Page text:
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Examiners Report 2016 _Updated 31-01-2017

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Examiners Report 2016 _Updated 31-01-2017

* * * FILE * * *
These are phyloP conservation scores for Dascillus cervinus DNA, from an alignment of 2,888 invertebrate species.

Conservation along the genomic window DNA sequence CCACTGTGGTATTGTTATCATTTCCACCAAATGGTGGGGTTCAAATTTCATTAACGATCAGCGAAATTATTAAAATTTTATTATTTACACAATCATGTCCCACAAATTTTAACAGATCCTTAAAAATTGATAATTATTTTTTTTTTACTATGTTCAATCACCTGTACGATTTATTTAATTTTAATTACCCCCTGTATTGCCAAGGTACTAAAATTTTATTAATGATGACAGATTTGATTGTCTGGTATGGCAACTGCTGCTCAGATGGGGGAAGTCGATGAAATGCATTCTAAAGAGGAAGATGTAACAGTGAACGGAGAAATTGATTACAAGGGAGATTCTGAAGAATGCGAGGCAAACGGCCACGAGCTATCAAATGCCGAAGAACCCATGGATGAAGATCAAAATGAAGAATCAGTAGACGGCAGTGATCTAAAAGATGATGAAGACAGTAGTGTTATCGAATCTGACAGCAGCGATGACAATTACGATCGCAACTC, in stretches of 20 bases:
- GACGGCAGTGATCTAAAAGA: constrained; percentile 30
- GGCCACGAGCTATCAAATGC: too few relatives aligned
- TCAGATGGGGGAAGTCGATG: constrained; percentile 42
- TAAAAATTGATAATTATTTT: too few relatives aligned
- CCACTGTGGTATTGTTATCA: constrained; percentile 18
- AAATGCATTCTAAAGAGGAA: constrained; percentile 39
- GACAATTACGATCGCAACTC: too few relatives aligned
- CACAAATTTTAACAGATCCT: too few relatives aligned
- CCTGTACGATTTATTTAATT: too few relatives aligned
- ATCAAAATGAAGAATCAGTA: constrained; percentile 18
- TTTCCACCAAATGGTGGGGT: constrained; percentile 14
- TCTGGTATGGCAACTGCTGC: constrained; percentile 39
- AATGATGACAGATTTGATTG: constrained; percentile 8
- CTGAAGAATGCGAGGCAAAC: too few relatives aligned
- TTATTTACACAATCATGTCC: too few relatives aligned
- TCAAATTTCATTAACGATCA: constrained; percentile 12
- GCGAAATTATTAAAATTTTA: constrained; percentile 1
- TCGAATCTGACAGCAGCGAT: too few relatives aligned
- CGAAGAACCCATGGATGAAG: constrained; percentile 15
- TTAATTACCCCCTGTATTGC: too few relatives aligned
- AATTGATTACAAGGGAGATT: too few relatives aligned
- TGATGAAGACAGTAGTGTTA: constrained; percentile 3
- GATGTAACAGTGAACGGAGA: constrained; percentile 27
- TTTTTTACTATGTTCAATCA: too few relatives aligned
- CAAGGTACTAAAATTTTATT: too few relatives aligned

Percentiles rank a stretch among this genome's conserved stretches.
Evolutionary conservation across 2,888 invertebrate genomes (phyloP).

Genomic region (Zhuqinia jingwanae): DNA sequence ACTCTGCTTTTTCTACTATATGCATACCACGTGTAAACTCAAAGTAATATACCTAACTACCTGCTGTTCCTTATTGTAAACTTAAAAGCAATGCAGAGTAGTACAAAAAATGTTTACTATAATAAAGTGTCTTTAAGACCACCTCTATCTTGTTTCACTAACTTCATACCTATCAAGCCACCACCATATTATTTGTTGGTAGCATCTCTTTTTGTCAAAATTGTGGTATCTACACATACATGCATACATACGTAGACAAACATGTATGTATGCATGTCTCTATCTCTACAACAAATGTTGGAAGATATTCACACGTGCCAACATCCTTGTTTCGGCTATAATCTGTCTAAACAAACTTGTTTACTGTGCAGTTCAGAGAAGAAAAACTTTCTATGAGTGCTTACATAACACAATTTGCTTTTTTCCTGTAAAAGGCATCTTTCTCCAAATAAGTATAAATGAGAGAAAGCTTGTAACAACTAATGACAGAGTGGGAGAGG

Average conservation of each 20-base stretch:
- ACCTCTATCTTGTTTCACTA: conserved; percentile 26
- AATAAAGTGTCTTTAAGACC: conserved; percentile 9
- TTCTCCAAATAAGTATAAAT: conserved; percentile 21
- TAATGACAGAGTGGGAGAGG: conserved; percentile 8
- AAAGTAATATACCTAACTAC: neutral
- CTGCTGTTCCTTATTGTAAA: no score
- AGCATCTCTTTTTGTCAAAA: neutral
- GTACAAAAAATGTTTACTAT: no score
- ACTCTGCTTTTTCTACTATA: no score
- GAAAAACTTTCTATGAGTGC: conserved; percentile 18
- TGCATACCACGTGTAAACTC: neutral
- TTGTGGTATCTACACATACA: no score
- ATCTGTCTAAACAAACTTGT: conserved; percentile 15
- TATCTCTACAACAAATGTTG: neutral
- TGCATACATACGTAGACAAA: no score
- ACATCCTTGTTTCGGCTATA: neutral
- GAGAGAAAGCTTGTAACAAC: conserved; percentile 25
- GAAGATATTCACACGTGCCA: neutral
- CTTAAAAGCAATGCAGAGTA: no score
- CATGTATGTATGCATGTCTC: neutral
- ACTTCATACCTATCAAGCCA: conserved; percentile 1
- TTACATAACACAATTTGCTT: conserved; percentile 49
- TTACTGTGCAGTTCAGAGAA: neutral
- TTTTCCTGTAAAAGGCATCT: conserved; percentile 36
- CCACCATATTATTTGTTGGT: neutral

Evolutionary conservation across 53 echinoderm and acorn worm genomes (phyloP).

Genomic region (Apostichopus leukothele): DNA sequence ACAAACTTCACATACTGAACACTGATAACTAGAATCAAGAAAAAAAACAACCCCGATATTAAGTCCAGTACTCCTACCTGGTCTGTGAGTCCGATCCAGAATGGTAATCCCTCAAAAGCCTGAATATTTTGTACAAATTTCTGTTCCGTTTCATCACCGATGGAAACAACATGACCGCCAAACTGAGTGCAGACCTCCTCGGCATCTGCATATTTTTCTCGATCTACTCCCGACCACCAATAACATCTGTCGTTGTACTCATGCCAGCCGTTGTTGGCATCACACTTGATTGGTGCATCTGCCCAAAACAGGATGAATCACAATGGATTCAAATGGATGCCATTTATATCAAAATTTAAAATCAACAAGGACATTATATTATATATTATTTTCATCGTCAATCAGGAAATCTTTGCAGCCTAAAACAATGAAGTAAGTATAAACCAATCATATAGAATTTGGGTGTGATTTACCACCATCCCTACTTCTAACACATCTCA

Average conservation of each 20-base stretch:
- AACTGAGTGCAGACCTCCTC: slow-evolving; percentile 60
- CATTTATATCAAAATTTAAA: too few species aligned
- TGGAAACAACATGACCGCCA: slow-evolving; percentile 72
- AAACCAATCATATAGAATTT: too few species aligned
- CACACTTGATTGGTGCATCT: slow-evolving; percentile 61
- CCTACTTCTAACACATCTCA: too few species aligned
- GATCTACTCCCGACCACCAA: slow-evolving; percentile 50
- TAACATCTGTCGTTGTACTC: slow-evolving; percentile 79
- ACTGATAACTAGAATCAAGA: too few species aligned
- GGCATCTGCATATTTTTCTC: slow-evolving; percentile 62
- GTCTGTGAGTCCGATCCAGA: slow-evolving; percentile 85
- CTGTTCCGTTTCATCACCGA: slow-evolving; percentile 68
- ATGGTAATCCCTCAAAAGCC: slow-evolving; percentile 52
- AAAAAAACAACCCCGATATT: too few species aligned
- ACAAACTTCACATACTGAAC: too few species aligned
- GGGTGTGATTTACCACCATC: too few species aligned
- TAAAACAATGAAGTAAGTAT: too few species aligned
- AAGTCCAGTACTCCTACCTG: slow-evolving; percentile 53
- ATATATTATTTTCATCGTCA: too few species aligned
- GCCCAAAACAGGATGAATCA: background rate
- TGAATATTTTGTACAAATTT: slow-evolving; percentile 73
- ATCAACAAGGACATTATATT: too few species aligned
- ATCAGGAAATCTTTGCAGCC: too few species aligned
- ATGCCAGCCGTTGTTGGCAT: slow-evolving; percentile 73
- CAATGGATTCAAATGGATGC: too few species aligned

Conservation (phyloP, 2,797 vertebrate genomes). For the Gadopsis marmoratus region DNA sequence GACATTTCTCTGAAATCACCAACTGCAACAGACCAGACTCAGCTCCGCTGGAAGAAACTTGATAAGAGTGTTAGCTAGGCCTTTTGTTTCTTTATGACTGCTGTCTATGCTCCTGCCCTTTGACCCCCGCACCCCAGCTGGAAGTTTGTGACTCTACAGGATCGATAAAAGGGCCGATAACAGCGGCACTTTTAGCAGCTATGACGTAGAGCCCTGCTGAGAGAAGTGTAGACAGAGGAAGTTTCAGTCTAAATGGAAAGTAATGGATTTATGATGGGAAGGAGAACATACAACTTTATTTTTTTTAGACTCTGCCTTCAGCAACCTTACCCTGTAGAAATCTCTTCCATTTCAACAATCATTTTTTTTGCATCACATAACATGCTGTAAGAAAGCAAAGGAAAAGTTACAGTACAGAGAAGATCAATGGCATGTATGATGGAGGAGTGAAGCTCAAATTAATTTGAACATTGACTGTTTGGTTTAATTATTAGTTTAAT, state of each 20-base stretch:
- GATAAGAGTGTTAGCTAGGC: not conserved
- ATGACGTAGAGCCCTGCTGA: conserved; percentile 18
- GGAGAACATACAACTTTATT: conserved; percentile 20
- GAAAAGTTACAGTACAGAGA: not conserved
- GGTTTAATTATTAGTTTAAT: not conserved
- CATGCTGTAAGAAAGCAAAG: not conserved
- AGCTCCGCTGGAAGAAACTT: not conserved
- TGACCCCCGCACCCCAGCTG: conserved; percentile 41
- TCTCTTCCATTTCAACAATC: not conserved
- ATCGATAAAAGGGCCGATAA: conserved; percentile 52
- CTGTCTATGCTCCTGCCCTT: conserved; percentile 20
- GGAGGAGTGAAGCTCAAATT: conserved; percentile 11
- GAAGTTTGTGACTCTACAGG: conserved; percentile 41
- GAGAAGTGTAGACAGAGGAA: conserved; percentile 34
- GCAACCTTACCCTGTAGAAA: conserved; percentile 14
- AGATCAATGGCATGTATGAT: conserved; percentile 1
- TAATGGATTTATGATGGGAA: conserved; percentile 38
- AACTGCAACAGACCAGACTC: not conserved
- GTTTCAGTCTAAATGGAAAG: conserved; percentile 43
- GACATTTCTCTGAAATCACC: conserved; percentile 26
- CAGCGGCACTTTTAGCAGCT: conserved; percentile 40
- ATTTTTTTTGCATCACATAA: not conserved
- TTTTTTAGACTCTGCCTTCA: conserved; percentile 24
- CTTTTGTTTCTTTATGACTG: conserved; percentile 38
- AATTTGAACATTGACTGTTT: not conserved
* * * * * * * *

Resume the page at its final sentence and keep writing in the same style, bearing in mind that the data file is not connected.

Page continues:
Observations of Examiners on Performance of Candidates in CE-2016: The Examiners have made the following observations on the candidates' performance in compulsory and optional papers opted in written part of the CSS Competitive Examination 2016: A.   Compulsory Subjects Essay:  The performance in English Essay was unsatisfactory. Out of the total 9643 candidates that appeared, a significant majority 7841(81%) failed in the subject. Ideas presented were random. The argument was without any logical reasoning or research  based facts. There was neither coherence nor creativity. The candidates were neither able to build an argument from multiple angles nor substantiated it with facts. The outline of Essay was not properly structured. In many answer scripts, aspects mentioned in the outline were not discussed in the Essay. English (Précis & Composition):  The Précis writing ability of the candidates was poor. Some basic mistakes related to not writing in third person or past tense, capitalization, punctuations and spellings. A significant majority did not have the command over syntax, phraseology or etymology of words. There were also issues of first language interference. About 8894 (92%) candidates could not pass the said paper. The Examiner underlined that it was imperative to communicate to the institutions of higher education to take appropriate measures to enhance English language proficiency at the graduate level. Islamic Studies: T he candidates were able to solve the paper in following merit: 2% - extra ordinary, 3% - excellent, 20% - very good, 30% - good, 40% - ordinary and 5% - failed in the paper. Candidates who performed exceptionally well seemed to be well read and had cited references from various  books. Common mistakes noted were that question numbers were not written on the answer scripts and Ahadis/Quranic Ayyahs written in Arabic had errors. The Examiner emphasized the need to improve Arabic writing skills. Comparative Study of Major Religious (Non Muslims):  The overall understanding of the subject and comprehension of the question paper was high average. The responses to the question on interfaith harmony, attempted by 90% of the candidates, were high average. One candidate attempted the paper in Sindhi language and failed. Introduction of this subject was also appreciated. Optional Subjects Accountancy and Auditing-I:  A significant majority of the  candidates who opted for the subject seemed to have no prior knowledge or familiarity and therefore their performance remained below average. The assessment of the answer script conveyed lack of understanding of basic Accounting concepts and  principles. Only a few candidates could perform well. In Q.No.2 (Preparation of Financial Statement), most of the examinees treated payment of dividend as normal business expenses, treated unearned revenue as an asset and instead of preparing statements of retained earnings, prepared the statement of equity. In Q.No.3 (Dissolution Partnership) candidates had no knowledge of opening a “Realization Account” for determination of the loss/gain on disposal of assets to transfer it to partner’s capital account. In Q.No.4, candidates had no understanding of the Double Declining Depreciation Method. However the simpler part of the same question, part b, (Ratios computation) was answered well. Q.No.5 relating to  preparation of cost of goods manufactured and sold statement and income statement was responded well. In Q.No.6 (a) (Labour Incentive Plan) & Q.No.6 (b) cost flow in job order costing system, the  performance remained poor. In part a) candidates multiplied labor hourly rate with number of units for calculating the incentive and in part b of the same question they were not able to determine the cost of opening work in process, finished goods and costs of goods sold. Q.No.7 (a) (Breakeven), it was observed that candidates were unfamiliar with the concepts. Some were able to calculate only the contribution margin and loss but could not calculate the product wise break-even sale. Under Q.No.8  2 (Process costing), instead of applying weighted average cost method, candidates applied first in first out method. Only a few solved it correctly. Accountancy and Auditing-II:  Performance in Part II of the subject was also not satisfactory.  Q.No.2. relating to control objectives for an auditor should consider in the absence of internal control system of an entity, majority could not attempt the question within the specific context and only a minority attempted the correct way. Q.No.3. on materiality & its significance in planning and performance of an audit in relation to ISA-30, the responses were mixed. There was conceptual clearance about materiality and its general significance but not in the context of audit planning & performance. In Q.No.4, relating to auditor’s consideration in audit planning and performance, while preparation of the financial statements of entities, majority of the candidates explained the importance of international standards for preparation of financial statements and only a few responded according to the required context of audit planning &  performance. In Q.No.5, many candidates lacked understanding of income from property and deductions, while Part (b), requiring the calculation, the responses were good. Q. No. 6 related to  business taxation, with particular reference to Sales Tax registration and legal provisions about sales tax registration. Responses were just story type information and in Part (b), a considerable number of students reproduced the question statement. Q. No.7 related to business studies and finance section. Majority of the students provided satisfactory answers to Part (a) on contemporary challenges faced by  businesses. Part (b) was a numeric problem relating to calculation of cost of capital using CAPM. The responses to this question were poor and indicated lack of practice on financial calculations. In response to Q. No.8, Part (a), on business cycle and its implications, about 50% of the candidates explained  business cycle phases, without its proper business implications. Some instead of giving answer related to the business cycle provided the concept of accounting cycle. Part (b) related to time value of money, and required the calculation of effective annual rate (EAR) and future value of bank deposits and finally requiring a suggestion about bank deposit. Majority of the candidates provided satisfactory calculations of future value, but poor calculation of EAR. Only calculations were provided without suggesting anything towards decision making. Applied Mathematics: The performance in the subject was disappointing. Out of 105 candidates that appeared, only 17 got 40% marks, 88 candidates obtained below 40% marks. Out of which 55candidates got zero marks. The maximum marks attained were 73/100. Difficulty level of some part of the paper was high although candidates were given the option to attempt 5 out of 8 questions. Candidates hardly attempted the question on Advance Vector Analysis, Fourier series and Partial Differential Equations. Arabic:  Majority of the candidates lacked the ability to read or write in Arabic language. The responses to Q.No.4 informed that the candidates did not have proper understanding of the literary aspects of the Holy Quran. The Examiner recommended that in public/private Universities, teaching of Arabic language may be introduced at graduate/post graduate level, qualified teachers to be appointed to teach Arabic and 2-3 months compulsory training/refresher courses to be arranged. Agriculture & Forestry:  Most of the candidates attempted the Paper without any preparation and scored zero out of 80 marks. It was expected that a graduate level candidate to score at least passing marks even without preparation. The ideas were repetitive and irrelevant. One candidate filled the answer scripts by re-writing the questions again and again. Many could not write even a few lines on “Grain Management” or “Environmentally controlled poultry houses”. The Examiner strongly recommended a qualifying round of candidates to take the CSS competitive exam. Anthropology:  The understanding of the subject was up to the mark. 90% of the candidate’s performed very well. Writing skills of the candidates were also good, showing clarity and relevancy. However, 10% attempted questions based on their general knowledge and not from the anthropological readings. The Examiner suggested that potential aspirants must consult the library at Quaid-e-Azam University  3 Islamabad, the pioneer forum in the country which provides reading material at the level of M.Phil/Ph.D in the subject. Balochi:   Assessment of 75 answer scripts was a disappointment. Performance of 70% of the candidates was weak and lacked analytical/creative writing skills. The syllabi of regional languages were structured at the very basic level even than a majority of the candidates did not perform well. The Examiner observed that a vast majority was unaware about their own region/customs, language and literature and added that the need at this level was to know beyond this level about other civilizations/culture at national and international level. The declining state of competency level in CSS CE was also pointed out. Botany:   About 105 candidates opted for Botany and with the exception of a few; the performance of the remaining was not satisfactory. In some scripts even the hand writing was not legible. Due to lack of knowledge of the subject, some candidates made basic mistakes to define terms like Polonogy, or species of family plant etc. In short notes, candidates had no idea about taxonomic key or numerical taxonomy. Diagrams were also very poor.   British History:   About 230 candidates opted for the subject scripts. Some of the scripts were up to the mark but overall standard was very low.   Business Administration:   The quality, contents & presentation of the most of the candidates was found to be unsatisfactory when gauged against the standard expected from candidates appearing in the country’s prestigious CSS Competitive Examination. Poor performance of the candidates was due to lack of adequate preparation. To improve proficiency in the exam, guidelines/instructions need to be prepared for better understanding of the candidates on how to prepare for the exam and how to attempt the questions. Eligibility criteria should also be revised to screen out those with poor academic background. Chemistry-I:   The candidate’s performance and level of understanding basic chemistry was extremely  poor despite the fact that paper was within the limits of the prescribed syllabus. It appeared that the candidates had done selective study only. Though the paper contained no “Surprise” items for the candidates who had prepared well for the paper yet there were weak responses to questions related to  physical chemistry and inorganic chemistry (Q.No.6 &7). Most candidates attempted and answered Q.No.5. & Q.No.8 and the responses were satisfactory. For any future exam, the Examiner advised to attempt papers in clear and logical manner. In explanatory questions, it was required to answer within the defined context. The candidates were advised to consult previous papers to understand the layout of the  paper. Practice for better time management was also emphasized. Chemistry-II:   It is a technical paper/subject while the approach to attempt the paper was very generic. Many of the responses were non-serious and contained irrelevant contents like an essay or a story. While attempting technical subject/papers, the candidates must be precise and articulate. Responses to Question  No. 3, 4, and 8 conveyed that candidates had no knowledge of the concepts and had only done selective study. One of the main drawbacks was that candidates had not prepared from the recommended reading material. Criminology:   “Criminology” was introduced for the first time as an optional subject in CSS Competitive Examination-2016. About 795 candidates opted for this new subject and the result was quite encouraging as 80% of the candidates performed very well. The concepts were clear and responses encouraging. About 20% also cited references. The Examiner suggested that those opting for Criminology must also study Law, Sociology, Social work and Psychology. European History:  Examination of the scripts pointed to many deficiencies and inadequacies in understanding of the subject. Generally, the students lacked critical thinking, had poor understanding of the subject, used inappropriate expressions and demonstrated poor English writing skills. Some of the specific deficiencies were that the candidates either did not know how to attempt the question paper or lacked in-depth knowledge/understanding of the subject. Focus was missing in many answer scripts. The  4 candidates were asked about “the connection between the ideas of French Philosophers and the French Revolution” but in response, a significant number discussed causes of the revolution rarely touching the real point. Similarly in response to the question related to unification of Germany and Italy, irrelevant details were provided. The Examiner observed that the standard of education in the county was deteriorating and recommended that HEC/ provincial educational departments to take concrete steps for improving the education system. Environmental Sciences:  I ntroduction of the new optional subject in CSS syllabus and the appearance of a large number of candidates (1075) were appreciated. Performance of a few candidates was exceptional and in fact very impressive. However, candidates with low scores had no knowledge of the subject and the issues related to it. Economics-I:  Performance of 80% of the candidates was rated as poor, non-serious and without any serious preparation. It appeared that candidates mostly relied on their general knowledge instead of understanding the nature of questions that was it theoretical, empirical or required a policy perspective. The Examiner also advised the aspiring candidates to supplement empirical questions with required derivation, graphs and tables. Unnecessary details must be avoided rather the answers should be worth for consideration of the total marks allocated to the questions. The candidates should understand that the subject relates to theory and policy, therefore the responses should be on some sound knowledge. QNo.4 was a poor attempt and candidates were not able to correctly respond to theories of inflation and unemployment, particularly on Pakistan’s experience of inflation pre and post-70’s. Economics-II:   The answer scripts that were assessed reflected that some applicants renumber the questions, make grammatical mistakes, and leave blank lines within the answers to waste the paper or  provide un-necessary details. Rather than analysing the economic problems faced by Pakistan, candidates gave theoretical explanations. The Examiner did not recommend use of additional sheets. English Literature:   Based on the performance of the candidates in English Literature, the Examiner observed that there was a   tendency in majority of the candidates to read summaries of the specified text. As a result, they ignored two very important aspects while answering the question i.e. they did not focus on what was asked; rather they reproduced the summary that they had already prepared. The answers were therefore superficial and lacked depth. The second weakness was that the candidates were unable to  back up their arguments by any supporting evidence from the text. Moreover, in some cases the written expression was a matter of grave concern as candidates despite having understanding of the subject were not able to express themselves properly. Some candidates had very good written expression and sound knowledge of the subject but attempted less than the required number of questions. These candidates could have easily scored higher, had they attempted the required number of questions. Many candidates wrote in detail without any relevance or requirement. This category scored the lowest marks. The Examiner underscored that long answers was not a guarantee for good marks. Geography:   The Examiner observed poor understanding of concepts in physical as well as in human geography. (Question No. 02, 03, 04, and 06) were attempted providing irrelevant details. The written expression was poor. The Examiner suggested enhancing the eligibility for CSS CE to MS/M.Phil level. Governance & Public Policy:   A new subject but   overall performance of the candidates was not up to the mark. Most of the candidates had neither any concept nor any understanding of the discipline. Responses were not relevant to the questions. Q No.4, in particular, was poorly attempted as most of the candidates failed to distinguish between the different concepts. The Examiner recommended that the candidates should consult proper text/recommended books instead of relying on their own observations or analyses or just the newspapers information.